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Six Months Too Long For Justice Say Botham Jean’s Attorneys

Image of a twenty-six year old Botham Shem Jean

IT’S exactly six months since Botham Jean was shot and killed in his apartment in Dallas, Texas but for attorneys representing his estate that is too long a wait for justice to prevail.

Lee Merritt, Daryl Washington and Benjamin Crump who were in Saint Lucia this week to participate in the launch of the Botham Jean Foundation were optimistic of an early start to the trial, hopefully this summer, noting that the case was not moving fast enough for them.

Image of a twenty-six year old Botham Shem Jean who was shot fatally by a police officer in 2018.
Twenty-six year old Botham Shem Jean was shot fatally by a police officer in 2018.

“I can’t say I am satisfied with the rate this thing is proceeding, six months is too long to wait for justice,” Merritt said.

Although confident of securing a conviction, the trio are not blind to the difficulties that lay ahead in securing the conviction of a police officer on a murder charge in the United States of America.

“We believe that the Dallas prosecutorial office has the competency and the delegation to convict, however the conviction of a law enforcement officer anywhere in the United States is a difficult thing so it will take our continued investment, our prayers, our talents, continued interest from the media, from the community and an all-out effort to secure what is in fact a very, very rare outcome, which is a conviction of a police officer. We believe it will happen but it would take much more than the norm in order for this to happen,” said Merritt.

He explained that one of the primary concerns in a federal civil rights lawsuit involving law enforcement is a subject called Qualified Immunity. It’s the most common defence for law enforcement officers. Merritt said just the idea that their behaviour falls into a category of actions that is constitutionally protected makes them (police officers) believe they should be able to avoid responsibility.

“We believe in our ability to overcome the concept of Qualified Immunity (which) in this case is, very strong because Guyger’s presence in Botham’s home does not fall into the category of things she should be able to do in her line of work,” Merritt said.

Botham was fatally shot by white female police officer Amber Guyger last September 6 while in his apartment. She has been charged with murder but is out on bail. The incident sparked international outrage with cries for justice ringing almost everywhere in the western world.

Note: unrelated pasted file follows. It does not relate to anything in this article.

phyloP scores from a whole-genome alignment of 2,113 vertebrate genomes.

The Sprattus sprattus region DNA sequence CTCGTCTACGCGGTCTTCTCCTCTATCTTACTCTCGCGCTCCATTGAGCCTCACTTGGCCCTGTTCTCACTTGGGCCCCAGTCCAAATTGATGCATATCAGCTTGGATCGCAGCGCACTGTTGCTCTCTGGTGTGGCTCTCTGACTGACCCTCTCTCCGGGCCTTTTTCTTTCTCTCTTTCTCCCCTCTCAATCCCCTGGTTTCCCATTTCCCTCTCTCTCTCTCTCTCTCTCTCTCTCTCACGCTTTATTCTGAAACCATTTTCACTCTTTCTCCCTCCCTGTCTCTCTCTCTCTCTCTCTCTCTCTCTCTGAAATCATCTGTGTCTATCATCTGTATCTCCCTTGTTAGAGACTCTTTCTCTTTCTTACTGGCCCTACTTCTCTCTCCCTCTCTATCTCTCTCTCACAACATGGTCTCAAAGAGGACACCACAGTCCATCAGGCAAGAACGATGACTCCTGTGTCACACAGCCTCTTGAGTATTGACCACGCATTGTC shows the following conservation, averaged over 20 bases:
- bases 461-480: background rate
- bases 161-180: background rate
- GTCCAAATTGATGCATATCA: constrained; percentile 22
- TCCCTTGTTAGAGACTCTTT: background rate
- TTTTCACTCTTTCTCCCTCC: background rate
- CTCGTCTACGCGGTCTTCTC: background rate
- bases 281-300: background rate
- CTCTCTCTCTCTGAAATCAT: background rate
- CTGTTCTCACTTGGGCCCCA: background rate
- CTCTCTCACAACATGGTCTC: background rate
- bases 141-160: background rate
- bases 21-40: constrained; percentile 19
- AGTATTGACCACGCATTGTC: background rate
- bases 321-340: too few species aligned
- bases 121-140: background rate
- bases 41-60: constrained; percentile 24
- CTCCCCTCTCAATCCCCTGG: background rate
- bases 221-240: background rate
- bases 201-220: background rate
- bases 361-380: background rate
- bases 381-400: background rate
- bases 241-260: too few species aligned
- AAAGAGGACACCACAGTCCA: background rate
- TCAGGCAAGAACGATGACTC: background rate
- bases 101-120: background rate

The incident attracted heavy media attention across the world during the latter part of last year, particularly in the United States however a gag order issued by a judge, has forced the attorneys to be careful about speaking openly about the case. This has resulted in the case registering a drop in media attention, something Merritt, Washington and Crumb have no problems with recognizing that this was done to ensure the purity of the jury pool.

“We believe that was the best thing for her (the judge) to do but when it comes down to the time of the trial, we are hoping that we all become reinvested in the case and the outcome because we do believe that public pressure and attention would affect/impact the outcome,” Merritt said.

The three will be taking the lead in the civil litigation case against the City of Dallas and Amber Guyger and according to Washington the civil matter and the criminal matter will be proceeding at the same time.

“They have not filed a motion to stay the case, in fact the city is vigorously defending Amber Guyger at this point. We have done extensive briefing on behalf of the family and we are very confident that we will proceed forthwith,” he said.

He added, “We gonna do whatever we need to do to make sure that whatever happened to Botham never happens to anyone else. It is senseless and police officers should be held accountable. One of the most frustrating things for us is to see how Amber Guyger is parading around the courthouse as if she is upset about being there,” Washington said.

“She doesn’t feel the frustration the family is feeling, she doesn’t feel the pain the family is feeling. They are trying to portray her as an innocent person and that just cannot happen. It is now time that we focus on this police officer and her actions,” Washington said and who believes that had Guyger follow protocol Botham would have been here today, which is why a jury should be able to find her guilty.

The attorneys are pursuing the violation of Botham’s civil rights as well as the family claims of wrongful death.

“We know the opportunities for Botham were unlimited and as a result of this officer wrongfully taking Botham’s life… What we do in these civil cases, we pursue civil damages on behalf of the family and Botham’s estate and that is what we are doing right now,” Merritt said.

Micah George is an established name in the journalism landscape in St. Lucia. He started his journalism tutelage under the critical eye of the Star Newspaper Publisher and well known journalist, Rick Wayne, as a freelancer. A few months later he moved to the Voice Newspaper under the guidance of the paper’s recognized editor, Guy Ellis in 1988.

Since then he has remained with the Voice Newspaper, progressing from a cub reporter covering court cases and the police to a senior journalist with a focus on parliamentary issues, government and politics. Read full bio...

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